Super League re-structure means return of the million-pound sudden-death match

Last Updated: 21/01/14 7:15am

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The Rugby Football League's planned re-structure will mean the return of the million-pound sudden-death match.

Super League clubs have given the go-ahead for a convoluted new format in which two 12-team divisions will be split into three of eight after 23 rounds to play off for the rest of the season.

The top eight will fight for positions ahead of a top-four play-off culminating in the Grand Final, the bottom four will join the top four teams from the Championship in a middle tier which will determine the make-up of Super League for the following season.

Three teams will qualify automatically for the elite division, with the fourth and fifth clubs set to play off in a winner-takes-all clash for the 12th spot in Super League in 2016.

RFL chief executive Nigel Wood and chief operating officer Ralph Rimmer shed more light on the proposals, which will be ratified by the board of directors before the end of the week, at an informal media briefing at Red Hall on Monday.

"Once people have had a chance to understand the structure, it is not that complicated."
Nigel Wood

Officials have not ruled out a two-legged tie for the fourth v fifth match but Wood believes it could become a major attraction.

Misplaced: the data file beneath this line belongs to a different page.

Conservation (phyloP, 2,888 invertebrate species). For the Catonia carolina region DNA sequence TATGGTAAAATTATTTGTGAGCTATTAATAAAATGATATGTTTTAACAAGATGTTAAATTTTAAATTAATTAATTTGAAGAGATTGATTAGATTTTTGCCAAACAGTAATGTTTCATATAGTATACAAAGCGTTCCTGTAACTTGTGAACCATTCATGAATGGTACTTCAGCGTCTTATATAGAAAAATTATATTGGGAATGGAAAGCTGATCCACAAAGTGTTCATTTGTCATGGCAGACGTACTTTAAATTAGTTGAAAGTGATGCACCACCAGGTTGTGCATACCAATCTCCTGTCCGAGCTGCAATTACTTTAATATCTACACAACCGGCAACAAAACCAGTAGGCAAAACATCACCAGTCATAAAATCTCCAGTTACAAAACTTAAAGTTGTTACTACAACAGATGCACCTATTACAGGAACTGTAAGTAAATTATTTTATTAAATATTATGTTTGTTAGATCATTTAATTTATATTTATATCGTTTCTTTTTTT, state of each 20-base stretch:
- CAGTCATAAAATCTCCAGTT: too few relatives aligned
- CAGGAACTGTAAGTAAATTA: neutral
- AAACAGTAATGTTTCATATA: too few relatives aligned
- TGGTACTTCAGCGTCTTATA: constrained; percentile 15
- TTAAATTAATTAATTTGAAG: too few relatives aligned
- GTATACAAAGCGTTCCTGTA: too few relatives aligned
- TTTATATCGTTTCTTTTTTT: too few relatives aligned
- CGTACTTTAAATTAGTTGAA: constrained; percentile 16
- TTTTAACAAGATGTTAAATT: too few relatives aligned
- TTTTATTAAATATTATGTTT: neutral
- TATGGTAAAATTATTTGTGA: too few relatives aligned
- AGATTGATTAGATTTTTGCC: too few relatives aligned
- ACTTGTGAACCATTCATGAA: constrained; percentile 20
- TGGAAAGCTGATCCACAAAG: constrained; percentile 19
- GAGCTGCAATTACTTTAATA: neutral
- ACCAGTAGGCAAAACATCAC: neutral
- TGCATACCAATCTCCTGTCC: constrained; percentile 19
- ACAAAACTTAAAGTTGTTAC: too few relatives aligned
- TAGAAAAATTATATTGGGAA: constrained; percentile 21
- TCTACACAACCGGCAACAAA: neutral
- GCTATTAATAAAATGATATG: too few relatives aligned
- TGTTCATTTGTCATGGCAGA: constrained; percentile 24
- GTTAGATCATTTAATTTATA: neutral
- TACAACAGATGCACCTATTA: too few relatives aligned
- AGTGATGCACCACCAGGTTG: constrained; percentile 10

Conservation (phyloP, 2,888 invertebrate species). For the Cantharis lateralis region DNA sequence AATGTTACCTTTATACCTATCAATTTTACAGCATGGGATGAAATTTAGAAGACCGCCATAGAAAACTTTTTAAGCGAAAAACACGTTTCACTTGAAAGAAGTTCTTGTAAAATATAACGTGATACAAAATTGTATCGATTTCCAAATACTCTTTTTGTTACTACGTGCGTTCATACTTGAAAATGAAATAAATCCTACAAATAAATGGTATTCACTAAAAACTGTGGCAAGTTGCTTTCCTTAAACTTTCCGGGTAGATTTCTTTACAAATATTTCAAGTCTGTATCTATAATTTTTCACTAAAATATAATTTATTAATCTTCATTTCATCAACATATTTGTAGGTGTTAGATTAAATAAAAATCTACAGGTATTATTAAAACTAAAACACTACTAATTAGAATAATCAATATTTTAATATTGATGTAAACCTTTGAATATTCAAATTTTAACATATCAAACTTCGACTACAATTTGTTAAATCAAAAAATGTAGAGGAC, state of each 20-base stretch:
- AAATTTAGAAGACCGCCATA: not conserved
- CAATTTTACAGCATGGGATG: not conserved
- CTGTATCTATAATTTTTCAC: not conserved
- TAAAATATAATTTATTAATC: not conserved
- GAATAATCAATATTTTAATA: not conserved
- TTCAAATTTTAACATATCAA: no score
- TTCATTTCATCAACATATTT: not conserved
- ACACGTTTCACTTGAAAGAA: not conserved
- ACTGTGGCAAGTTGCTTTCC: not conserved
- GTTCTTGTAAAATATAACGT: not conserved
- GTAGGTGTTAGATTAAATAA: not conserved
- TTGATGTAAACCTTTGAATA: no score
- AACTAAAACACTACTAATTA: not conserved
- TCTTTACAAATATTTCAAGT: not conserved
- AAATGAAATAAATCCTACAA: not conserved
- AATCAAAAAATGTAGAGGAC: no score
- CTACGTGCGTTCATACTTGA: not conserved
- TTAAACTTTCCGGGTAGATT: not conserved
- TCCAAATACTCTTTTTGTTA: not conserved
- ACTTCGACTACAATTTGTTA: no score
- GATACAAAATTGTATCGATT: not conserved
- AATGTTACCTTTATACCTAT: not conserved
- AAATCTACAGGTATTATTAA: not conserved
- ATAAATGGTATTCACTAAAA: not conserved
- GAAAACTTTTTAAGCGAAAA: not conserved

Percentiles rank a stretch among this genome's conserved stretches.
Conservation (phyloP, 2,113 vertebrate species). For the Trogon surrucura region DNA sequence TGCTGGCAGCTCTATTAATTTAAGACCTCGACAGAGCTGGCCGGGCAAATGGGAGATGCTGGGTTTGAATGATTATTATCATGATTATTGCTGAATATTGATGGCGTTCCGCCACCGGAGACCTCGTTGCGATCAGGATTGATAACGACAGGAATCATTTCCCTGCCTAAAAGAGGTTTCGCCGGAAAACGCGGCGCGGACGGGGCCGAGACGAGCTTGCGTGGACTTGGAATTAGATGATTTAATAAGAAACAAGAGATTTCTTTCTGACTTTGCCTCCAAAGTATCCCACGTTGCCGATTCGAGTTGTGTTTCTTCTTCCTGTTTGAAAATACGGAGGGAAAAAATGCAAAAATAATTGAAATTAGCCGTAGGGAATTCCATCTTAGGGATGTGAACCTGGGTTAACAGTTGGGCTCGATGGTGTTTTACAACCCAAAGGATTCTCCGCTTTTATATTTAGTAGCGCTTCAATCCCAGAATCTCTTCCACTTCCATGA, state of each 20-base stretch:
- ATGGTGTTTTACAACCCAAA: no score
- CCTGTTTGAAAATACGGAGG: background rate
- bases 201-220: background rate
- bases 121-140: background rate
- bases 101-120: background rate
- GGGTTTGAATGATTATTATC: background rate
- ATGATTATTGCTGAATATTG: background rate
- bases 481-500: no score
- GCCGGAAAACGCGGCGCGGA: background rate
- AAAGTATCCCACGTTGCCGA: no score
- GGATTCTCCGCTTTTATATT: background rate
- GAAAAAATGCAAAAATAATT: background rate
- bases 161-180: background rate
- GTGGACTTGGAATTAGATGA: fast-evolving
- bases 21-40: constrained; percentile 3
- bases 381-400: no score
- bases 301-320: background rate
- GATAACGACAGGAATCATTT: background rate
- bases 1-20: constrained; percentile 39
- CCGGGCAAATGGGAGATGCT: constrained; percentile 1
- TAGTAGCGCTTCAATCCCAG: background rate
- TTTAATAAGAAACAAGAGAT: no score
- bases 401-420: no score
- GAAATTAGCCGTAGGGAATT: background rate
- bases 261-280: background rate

"It will be big enough to stand alone," Wood said. "It will be like the million-pound match."

Relegated

Wood confirmed that the two teams who finish bottom of Super League this year will be relegated, ruling out any preferential treatment for outpost clubs London Broncos or Catalan Dragons.

The 14 Super League clubs were thought to have voted 7-6 in favour of the new format at their meeting in St Helens last Friday, with the Catalans abstaining, but will still need to give their backing to the planned changes in central funding.

In the RFL's policy review proposals, the Championship clubs were in line to receive as much as £650,000 a year, compared to around £90,000 at present, to enable them to compete on a more level playing field with the existing Super League clubs, who receive in excess of £1m.

"We had an obligation to provide a structure for well-run clubs to succeed while at the same time providing a safe and sensible way for clubs to come out of the top division which doesn't lead to insolvency," Wood said.

The new structure has been criticised for its convoluted nature but, having won over the "rebel" Super League officials, Wood is confident fans will eventually accept it.

"Once people have had a chance to understand the structure, it is not that complicated," Wood said.

Meanwhile, the RFL will on Tuesday unveil a new sponsorship deal for Super League, thought to be with a utilities company.

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